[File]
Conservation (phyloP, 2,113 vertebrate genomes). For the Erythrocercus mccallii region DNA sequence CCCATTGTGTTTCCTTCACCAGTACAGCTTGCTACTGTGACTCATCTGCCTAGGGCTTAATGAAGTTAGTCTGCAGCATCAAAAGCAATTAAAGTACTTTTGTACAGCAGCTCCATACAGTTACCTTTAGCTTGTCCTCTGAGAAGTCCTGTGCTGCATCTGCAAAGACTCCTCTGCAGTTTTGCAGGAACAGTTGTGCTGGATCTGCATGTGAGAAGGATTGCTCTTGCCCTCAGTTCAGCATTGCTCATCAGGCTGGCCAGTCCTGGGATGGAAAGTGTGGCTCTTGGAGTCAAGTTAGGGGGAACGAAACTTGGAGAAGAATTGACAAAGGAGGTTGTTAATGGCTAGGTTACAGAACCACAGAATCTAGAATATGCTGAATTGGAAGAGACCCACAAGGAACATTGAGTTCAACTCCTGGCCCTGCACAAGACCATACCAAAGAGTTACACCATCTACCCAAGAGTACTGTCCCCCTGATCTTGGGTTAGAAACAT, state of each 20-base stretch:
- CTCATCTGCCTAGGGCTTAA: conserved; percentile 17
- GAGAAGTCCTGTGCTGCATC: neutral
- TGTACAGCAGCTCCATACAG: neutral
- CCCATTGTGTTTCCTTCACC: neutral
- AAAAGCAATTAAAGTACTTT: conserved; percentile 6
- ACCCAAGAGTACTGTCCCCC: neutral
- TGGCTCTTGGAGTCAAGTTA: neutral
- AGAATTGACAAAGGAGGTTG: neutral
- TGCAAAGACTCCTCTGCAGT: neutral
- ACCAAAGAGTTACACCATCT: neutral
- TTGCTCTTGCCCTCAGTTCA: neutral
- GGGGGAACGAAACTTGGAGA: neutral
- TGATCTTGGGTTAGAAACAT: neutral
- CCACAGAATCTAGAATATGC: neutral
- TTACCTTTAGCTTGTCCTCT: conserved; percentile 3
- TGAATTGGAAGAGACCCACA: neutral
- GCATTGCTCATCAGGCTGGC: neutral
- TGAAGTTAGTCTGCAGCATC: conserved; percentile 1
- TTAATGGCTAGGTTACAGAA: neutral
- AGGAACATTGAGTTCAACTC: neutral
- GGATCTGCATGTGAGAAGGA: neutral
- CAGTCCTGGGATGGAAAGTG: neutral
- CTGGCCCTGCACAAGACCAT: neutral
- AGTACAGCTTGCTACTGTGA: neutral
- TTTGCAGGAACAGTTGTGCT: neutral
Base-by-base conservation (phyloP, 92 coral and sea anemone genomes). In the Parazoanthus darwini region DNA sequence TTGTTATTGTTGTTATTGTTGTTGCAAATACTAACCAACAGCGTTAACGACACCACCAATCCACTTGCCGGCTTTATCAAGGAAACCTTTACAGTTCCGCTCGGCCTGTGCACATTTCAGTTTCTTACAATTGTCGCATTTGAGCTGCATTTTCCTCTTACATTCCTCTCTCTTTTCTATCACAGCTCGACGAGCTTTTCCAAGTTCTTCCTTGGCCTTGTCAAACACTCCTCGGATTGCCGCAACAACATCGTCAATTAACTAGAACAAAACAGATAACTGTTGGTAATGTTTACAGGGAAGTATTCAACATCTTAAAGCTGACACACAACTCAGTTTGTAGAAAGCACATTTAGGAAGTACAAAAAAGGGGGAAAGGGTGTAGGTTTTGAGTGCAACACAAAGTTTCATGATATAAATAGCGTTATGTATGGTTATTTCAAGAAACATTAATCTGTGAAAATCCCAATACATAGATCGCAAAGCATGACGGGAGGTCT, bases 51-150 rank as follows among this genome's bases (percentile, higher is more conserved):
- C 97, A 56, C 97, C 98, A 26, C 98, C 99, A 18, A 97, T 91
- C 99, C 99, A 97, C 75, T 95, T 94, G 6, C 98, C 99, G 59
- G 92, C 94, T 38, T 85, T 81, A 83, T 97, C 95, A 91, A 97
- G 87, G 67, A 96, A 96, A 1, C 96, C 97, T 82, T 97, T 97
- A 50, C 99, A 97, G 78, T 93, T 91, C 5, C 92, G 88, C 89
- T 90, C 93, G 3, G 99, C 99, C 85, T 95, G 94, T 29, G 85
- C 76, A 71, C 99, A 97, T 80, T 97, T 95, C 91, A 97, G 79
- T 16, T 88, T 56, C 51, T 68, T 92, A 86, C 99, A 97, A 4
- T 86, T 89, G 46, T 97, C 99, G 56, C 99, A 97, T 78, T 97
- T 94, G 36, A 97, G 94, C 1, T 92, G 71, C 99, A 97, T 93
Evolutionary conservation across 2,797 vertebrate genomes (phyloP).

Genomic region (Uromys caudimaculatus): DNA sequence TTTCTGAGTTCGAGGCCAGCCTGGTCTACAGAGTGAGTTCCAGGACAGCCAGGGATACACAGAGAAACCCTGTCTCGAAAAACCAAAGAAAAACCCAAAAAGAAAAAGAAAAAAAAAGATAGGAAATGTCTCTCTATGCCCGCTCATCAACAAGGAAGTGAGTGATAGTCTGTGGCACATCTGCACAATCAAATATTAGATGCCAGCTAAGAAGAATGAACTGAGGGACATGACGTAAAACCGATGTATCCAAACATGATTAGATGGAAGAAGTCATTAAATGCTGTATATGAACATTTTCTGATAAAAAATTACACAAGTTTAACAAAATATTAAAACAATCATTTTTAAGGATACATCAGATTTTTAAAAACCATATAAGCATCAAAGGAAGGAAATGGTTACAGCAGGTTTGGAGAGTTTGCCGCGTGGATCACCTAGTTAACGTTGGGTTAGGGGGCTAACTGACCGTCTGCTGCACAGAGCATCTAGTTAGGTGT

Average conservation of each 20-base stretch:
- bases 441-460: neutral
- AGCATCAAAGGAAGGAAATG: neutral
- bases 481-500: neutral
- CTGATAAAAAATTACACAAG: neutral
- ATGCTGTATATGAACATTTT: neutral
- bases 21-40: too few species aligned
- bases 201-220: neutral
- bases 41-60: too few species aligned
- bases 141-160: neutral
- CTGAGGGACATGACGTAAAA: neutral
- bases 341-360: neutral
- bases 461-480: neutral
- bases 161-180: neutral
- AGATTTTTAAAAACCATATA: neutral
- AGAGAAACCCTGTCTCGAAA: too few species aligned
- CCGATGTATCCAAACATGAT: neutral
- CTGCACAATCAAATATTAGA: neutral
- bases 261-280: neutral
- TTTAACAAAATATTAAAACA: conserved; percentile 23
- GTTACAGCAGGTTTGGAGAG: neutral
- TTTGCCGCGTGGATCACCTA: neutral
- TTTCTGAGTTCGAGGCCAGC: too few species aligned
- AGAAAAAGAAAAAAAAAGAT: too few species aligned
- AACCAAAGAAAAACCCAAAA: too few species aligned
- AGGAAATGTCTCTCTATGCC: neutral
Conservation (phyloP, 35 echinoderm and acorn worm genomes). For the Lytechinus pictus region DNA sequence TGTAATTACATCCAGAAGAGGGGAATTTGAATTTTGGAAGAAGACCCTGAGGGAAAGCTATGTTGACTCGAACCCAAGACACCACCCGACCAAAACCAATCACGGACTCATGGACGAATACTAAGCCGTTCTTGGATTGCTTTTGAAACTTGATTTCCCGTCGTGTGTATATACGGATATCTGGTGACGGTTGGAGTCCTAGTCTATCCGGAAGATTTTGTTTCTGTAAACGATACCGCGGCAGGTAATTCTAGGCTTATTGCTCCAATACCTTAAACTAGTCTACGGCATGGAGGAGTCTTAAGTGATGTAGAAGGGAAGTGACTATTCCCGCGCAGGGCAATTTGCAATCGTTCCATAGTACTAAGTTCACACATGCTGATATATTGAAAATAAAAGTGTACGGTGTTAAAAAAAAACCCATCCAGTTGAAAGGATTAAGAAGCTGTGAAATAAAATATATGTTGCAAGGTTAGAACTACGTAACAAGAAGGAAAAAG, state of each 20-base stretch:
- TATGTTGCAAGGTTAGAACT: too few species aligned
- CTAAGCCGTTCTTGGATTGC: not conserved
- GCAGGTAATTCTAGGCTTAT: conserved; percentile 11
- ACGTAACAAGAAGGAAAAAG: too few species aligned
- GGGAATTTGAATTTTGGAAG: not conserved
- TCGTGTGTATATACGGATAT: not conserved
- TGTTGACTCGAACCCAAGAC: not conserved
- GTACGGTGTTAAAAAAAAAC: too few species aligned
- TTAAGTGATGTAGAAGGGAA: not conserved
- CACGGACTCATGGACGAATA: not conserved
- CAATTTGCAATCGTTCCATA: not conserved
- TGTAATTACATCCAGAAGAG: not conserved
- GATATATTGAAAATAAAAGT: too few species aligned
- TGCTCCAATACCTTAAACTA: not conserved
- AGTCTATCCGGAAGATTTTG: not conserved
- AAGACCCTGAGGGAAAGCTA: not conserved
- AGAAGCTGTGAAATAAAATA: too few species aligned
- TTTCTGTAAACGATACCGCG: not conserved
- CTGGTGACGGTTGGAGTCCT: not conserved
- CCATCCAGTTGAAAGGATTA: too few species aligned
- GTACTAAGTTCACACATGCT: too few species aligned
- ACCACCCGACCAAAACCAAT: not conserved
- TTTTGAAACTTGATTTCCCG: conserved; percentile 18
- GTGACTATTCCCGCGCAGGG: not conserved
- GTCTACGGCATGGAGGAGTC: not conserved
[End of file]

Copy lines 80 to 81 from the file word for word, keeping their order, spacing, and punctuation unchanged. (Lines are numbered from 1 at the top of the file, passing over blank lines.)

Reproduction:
- TGCTCCAATACCTTAAACTA: not conserved
- AGTCTATCCGGAAGATTTTG: not conserved